A colposcopy is a medical examination used to view the cervix and examine lesions on the vaginal walls with a colposcope (magnifying optical device). During the examination, the physician may also take tissue samples for analysis, and this is called a biopsy.

  • A colposcopy is usually performed after abnormal or unclear PAP test results or when lesions are detected. These findings may be caused by inflammation, vaginal infection, pre-cancer or cervical cancer.
  • A colposcopy allows the physician to see these lesions in detail and to determine their nature and severity.

How to access our services?

  • You must have a referral from your physician or another healthcare professional to get an appointment for this test.
  • The colposcopy is performed through the Gynecology Clinic.

About The Program

Before your appointment

  1. Your physician will fax us a request – please make sure that your contact information is accurate so we may call you.
  2. It may take a few weeks or up to a few months before we call you for an appointment, depending on the specialist’s availability.
  3. You will receive a reminder a few days before your appointment.
  4. Note: A colposcopy can be performed at any point in your menstrual cycle. However, if you are bleeding heavily on the day of your exam, contact the clinic to determine whether you should reschedule the appointment.


  • You may eat and take your regular medication.
  • Avoid creams or other products near the vaginal area.
  • Bring a menstrual pad as the the biopsy may cause light vaginal bleeding.
  • Try to urinate prior to the exam.
  • Inform medical staff if you are taking blood thinners like Aspirin, Warfarine, Heparine, Clopidogrel or any other anticoagulant. These types of medication can cause increased bleeding in biopsy cases.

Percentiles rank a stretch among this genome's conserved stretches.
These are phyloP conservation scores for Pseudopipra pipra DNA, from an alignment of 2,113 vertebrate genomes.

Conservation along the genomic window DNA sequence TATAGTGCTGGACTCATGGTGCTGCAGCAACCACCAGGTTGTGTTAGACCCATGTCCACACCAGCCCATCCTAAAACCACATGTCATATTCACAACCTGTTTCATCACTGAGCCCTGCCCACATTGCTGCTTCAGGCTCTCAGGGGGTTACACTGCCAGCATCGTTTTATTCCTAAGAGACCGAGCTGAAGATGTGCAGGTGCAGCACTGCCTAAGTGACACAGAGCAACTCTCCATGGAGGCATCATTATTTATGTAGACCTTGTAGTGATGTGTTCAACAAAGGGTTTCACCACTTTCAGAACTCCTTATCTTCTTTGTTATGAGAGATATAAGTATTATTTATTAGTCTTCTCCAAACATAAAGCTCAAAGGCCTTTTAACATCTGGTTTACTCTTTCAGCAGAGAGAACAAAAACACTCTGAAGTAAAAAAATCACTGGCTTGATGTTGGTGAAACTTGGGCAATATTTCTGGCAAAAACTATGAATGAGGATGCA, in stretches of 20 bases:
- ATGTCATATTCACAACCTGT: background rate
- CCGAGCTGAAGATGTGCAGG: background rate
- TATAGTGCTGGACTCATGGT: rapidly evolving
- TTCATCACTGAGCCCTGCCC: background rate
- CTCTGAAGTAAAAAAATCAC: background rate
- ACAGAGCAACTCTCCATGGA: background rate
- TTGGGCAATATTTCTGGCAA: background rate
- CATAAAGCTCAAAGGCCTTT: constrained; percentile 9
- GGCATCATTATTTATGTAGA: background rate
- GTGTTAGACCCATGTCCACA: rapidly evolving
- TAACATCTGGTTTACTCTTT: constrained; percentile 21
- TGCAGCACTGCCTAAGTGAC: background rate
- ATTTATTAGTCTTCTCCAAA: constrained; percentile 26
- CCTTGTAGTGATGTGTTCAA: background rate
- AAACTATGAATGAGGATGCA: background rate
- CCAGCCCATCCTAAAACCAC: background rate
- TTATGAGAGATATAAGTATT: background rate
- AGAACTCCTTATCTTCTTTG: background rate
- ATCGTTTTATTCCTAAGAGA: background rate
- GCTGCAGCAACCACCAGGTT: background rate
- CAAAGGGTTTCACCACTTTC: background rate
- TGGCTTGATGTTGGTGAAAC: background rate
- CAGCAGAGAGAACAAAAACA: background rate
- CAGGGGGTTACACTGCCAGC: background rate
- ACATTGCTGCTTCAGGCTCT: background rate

• Notify medical staff if you are, or suspect you may be, pregnant. Colposcopy is safe for expectant mothers.

What to bring

  • Valid Health Card
  • List of all your medications, including prescription drugs, over-the-counter medications, vitamins, supplements and herbal medicines

When you arrive

  • Please use the Main Entrance and register at one of the self-serve kiosks at least 20 minutes before your scheduled appointment. Clerks are available to help with the registration process.
  • Upon registering, take a “puck”. It will buzz and light up when your turn comes up and indicate in which room to report.
  • Room numbers and other public interest messages are presented on the TV screens.


The examination procedure lasts from 10 to 15 minutes. No anesthetic is required.

  • You will be lying on an exam table in the same position used for PAP tests or any other gynecological exam.
  • An instrument called a “speculum” is used to separate the vagina walls, allowing the doctor to see your cervix with a colposcope. The colposcope looks like a microscope and does not come in contact with your body.
  • A vinegar-like acetylic solution is applied in the cervical area. It makes the affected areas more visible and the lesions easier for the health professional to see.
  • If a biopsy is necessary, the gynecologist will remove tissue samples to be sent to the laboratory for analysis. You will feel a slight pinching sensation for a second or two.

After the exam